SOURCE: National Cooperative Business Association

National Cooperative Business Association

December 16, 2011 10:24 ET

National Cooperative Development Act Will Create Jobs and Strengthen Communities in Need, Says NCBA CEO

Breakthrough Legislation Supports Urban and Rural Cooperative Development

WASHINGTON, DC--(Marketwire - Dec 16, 2011) - Small, independent businesses anchor local communities, generate jobs, support economic development and keep wealth local. As community supported, member-owned businesses, cooperatives offer communities a sustainable solution to the economic crisis. Today, the US Congress took a step toward economically empowering Americans and strengthening communities with the introduction of H.R. 3677, the National Cooperative Development Act. Congressman Chaka Fattah (D-Penn.) and three co-sponsors introduced the legislation.

"I thank Representative Fattah and the other co-sponsors of the National Cooperative Development Act for their leadership," said National Cooperative Business Association President and Chief Executive Officer Paul Hazen. "They recognize that America needs more co-ops to bring jobs, strengthen communities and keep wealth local. This breakthrough legislation supports communities in both urban and rural areas by providing resources and tools for cooperative development. As the United States continues to struggle with unemployment, these leaders recognize that cooperative enterprise holds a key to building our economy," he continued.

The National Cooperative Development Act would establish a National Cooperative Development Center to provide capital, training and other resources to foster cooperative development. Addressing economic development though cooperative development will advance the economic stability of local areas; increase the circulation of capital locally; and develop, attract and anchor new productive capital in urban and rural underserved communities.

"It's high time for cooperatives -- a great idea that has come up from our urban neighborhoods and rural communities -- to move onto our national radar," said Congressman Fattah. "This legislation brings federal resources and policy priority to that effort. Cooperatives benefit the communities they serve while building opportunities for shared wealth. Cooperatives are truly vehicles for moving people into the middle class and creating economic growth," he continued.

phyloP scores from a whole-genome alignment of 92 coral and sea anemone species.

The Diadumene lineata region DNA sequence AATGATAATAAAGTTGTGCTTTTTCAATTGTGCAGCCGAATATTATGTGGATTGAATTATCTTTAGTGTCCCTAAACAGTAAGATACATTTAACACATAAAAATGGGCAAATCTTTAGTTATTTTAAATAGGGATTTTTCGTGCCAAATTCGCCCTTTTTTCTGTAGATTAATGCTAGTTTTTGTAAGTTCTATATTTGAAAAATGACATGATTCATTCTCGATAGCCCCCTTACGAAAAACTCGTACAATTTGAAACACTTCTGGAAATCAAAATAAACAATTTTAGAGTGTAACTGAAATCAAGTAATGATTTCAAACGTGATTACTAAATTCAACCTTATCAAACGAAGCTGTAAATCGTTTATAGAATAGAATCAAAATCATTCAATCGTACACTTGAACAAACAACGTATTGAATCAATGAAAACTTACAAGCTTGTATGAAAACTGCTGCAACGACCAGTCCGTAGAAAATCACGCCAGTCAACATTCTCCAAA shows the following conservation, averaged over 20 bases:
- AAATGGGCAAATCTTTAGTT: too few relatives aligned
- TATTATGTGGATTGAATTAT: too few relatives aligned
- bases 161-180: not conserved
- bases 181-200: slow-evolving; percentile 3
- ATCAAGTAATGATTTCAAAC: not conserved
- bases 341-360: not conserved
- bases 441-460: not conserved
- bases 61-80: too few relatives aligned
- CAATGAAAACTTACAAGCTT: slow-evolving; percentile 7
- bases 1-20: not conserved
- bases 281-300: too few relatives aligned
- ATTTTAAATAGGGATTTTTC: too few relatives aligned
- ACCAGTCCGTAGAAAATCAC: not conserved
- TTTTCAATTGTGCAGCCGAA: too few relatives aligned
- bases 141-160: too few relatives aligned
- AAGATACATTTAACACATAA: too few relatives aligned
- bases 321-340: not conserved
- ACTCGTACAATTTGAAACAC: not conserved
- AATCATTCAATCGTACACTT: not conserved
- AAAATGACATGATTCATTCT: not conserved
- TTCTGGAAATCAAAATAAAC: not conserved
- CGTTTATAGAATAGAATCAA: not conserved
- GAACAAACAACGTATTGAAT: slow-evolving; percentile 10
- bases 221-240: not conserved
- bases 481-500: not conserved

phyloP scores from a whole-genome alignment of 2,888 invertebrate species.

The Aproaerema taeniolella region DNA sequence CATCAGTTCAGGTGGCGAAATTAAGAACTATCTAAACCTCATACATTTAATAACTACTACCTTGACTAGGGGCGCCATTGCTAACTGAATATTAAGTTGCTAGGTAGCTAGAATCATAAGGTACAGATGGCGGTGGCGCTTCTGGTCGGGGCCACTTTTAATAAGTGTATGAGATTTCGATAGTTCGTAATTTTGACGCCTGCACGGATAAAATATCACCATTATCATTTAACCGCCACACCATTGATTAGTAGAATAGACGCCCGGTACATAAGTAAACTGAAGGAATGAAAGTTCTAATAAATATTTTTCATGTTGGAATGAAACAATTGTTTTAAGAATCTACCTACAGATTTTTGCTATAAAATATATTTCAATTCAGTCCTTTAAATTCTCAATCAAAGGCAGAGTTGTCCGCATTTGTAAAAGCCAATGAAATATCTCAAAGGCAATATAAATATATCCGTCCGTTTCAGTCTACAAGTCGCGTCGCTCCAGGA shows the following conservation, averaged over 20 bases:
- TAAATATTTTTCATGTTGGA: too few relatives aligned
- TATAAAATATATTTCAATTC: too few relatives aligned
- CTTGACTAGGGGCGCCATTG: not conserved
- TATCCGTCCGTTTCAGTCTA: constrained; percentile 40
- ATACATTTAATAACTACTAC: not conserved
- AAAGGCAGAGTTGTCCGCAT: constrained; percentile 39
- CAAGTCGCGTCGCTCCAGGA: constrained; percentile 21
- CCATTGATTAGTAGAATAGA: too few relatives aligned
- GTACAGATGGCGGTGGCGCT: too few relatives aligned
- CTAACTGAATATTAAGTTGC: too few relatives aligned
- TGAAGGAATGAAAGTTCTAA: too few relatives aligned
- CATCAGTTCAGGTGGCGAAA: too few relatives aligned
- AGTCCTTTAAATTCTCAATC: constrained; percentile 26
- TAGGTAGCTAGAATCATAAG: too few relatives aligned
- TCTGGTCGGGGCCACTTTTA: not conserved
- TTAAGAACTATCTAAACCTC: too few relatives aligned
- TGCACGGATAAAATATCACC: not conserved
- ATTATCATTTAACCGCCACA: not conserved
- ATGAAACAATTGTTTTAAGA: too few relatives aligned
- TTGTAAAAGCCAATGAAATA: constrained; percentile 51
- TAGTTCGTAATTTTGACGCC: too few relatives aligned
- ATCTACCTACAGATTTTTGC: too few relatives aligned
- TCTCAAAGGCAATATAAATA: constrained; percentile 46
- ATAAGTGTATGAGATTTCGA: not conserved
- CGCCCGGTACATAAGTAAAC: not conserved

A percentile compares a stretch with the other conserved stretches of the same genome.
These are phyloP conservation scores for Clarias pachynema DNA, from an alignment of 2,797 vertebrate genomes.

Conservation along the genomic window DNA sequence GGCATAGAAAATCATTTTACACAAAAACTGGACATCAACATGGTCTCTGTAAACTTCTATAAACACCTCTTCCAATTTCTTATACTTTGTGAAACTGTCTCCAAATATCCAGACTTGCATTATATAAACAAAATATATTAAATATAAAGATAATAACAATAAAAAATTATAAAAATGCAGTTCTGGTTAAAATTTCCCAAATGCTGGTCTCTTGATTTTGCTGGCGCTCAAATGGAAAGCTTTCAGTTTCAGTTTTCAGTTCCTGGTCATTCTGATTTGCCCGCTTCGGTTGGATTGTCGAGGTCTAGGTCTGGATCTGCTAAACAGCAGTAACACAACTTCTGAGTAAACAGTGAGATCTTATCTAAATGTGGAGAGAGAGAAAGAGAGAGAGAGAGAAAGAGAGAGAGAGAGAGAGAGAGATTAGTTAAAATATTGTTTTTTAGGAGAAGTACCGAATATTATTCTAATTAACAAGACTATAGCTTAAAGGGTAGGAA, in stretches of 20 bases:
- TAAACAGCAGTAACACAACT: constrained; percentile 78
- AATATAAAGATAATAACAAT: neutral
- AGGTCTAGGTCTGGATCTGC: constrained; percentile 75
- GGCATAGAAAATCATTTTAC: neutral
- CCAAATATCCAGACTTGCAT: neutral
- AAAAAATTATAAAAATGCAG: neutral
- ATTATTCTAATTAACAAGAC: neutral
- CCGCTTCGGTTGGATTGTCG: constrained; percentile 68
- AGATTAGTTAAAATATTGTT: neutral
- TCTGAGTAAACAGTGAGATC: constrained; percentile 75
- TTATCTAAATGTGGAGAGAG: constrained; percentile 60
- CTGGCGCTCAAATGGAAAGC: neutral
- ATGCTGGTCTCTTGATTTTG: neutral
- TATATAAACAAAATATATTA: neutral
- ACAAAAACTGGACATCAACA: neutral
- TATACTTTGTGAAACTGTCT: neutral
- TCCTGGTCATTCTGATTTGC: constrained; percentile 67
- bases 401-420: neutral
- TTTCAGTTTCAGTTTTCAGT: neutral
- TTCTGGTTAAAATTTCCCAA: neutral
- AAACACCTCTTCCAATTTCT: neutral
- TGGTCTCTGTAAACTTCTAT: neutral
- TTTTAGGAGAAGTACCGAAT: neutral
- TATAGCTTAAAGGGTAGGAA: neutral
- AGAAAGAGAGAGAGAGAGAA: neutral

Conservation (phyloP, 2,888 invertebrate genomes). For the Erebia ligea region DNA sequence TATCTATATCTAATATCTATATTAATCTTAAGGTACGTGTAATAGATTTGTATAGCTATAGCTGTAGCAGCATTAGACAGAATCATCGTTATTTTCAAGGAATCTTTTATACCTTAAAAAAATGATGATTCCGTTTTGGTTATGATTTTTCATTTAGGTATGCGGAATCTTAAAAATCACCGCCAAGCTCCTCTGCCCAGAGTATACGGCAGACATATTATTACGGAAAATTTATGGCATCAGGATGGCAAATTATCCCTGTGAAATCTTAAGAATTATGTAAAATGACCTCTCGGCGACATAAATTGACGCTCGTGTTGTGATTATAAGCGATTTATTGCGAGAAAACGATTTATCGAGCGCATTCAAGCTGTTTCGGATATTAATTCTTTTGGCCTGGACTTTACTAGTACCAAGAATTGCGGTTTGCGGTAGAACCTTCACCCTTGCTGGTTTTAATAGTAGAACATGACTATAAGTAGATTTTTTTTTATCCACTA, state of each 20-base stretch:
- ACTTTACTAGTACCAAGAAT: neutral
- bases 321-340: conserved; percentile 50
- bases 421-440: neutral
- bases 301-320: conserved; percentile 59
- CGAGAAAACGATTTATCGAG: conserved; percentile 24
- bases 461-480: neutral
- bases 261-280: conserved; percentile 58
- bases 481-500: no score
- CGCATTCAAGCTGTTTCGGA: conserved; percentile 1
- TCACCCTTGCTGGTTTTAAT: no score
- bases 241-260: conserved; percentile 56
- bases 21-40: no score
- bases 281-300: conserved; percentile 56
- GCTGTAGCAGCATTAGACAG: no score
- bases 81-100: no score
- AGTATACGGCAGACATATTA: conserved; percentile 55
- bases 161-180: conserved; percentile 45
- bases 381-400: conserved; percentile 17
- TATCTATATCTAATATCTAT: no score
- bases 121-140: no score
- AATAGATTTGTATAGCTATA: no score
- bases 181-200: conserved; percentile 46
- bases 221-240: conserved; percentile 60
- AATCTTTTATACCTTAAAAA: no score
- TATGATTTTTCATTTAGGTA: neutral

Cooperatives are values-based, businesses owned and controlled by those that use the cooperative's services. In the United States, more than 29,000 cooperatives operate in every sector of the economy and in every congressional district; Americans hold over 350 million co-op memberships. US cooperatives generate 2 million jobs and make a substantial contribution to the US economy with annual sales of $652 billion and possessing assets of $3 trillion.

Congressman Robert Brady (D-Penn.), a co-sponsor of the National Cooperative Development Act, commented that "cooperatives are an important part of the national fabric and they provide vital support for struggling underserved communities. And, when it comes to the challenge of food hardship, cooperatives have the unique ability to offer on the ground solutions for on the ground problems. The NCDA represents the kind of fundamental investment that keeps on giving, and I am proud to be an original co-sponsor of this important legislation."

Co-sponsor Congresswoman Barbara Lee (D-Calif.) said, "The Bay Area continues to benefit from the economic development generated by cooperatives. Cooperatives are a strong business model for job growth in this troubled economy and are powerful tools to building prosperous communities."

"The National Cooperative Development Act comes along as the world prepares to celebrate social and economic contributions of cooperatives through the International Year of Cooperatives," said Hazen. "Cooperative enterprises do build a better world, and this bill offers Americans an opportunity to build better communities and create sustainable jobs."

Cooperatives are a major economic force in developed countries and a powerful business model in developing ones. Worldwide, over 1 billion people are members of cooperatives. The economic activity of the largest 300 cooperatives in the world equals the 9th largest national economy.

Founded in 1916, the National Cooperative Business Association is the national voice for cooperative enterprise in the United States and has a mission to develop, advance and protect cooperative business. NCBA provides a strong, unified voice on Capitol Hill and diligently works with lawmakers to enact legislation that supports the development and growth of cooperatives. NCBA's comprehensive programs help co-ops strengthen their businesses so they can better serve their members and transform the global economy. NCBA also creates connections across all sectors of the nation's more than 29,000 cooperative businesses, including agriculture, food distribution and retailing, childcare, credit unions, purchasing, worker-owned, housing, healthcare, energy and telecommunications cooperatives. NCBA's CLUSA International Program has helped develop cooperatives and other sustainable businesses in over 100 countries since 1953. CLUSA currently implements 23 projects in 10 countries. In the 2012, cooperatives around the world will celebrate the International Year of Cooperatives. Cooperative enterprises build a better world. To learn more about NCBA, please visit To learn more about the US observance of the International Year of Cooperatives, visit

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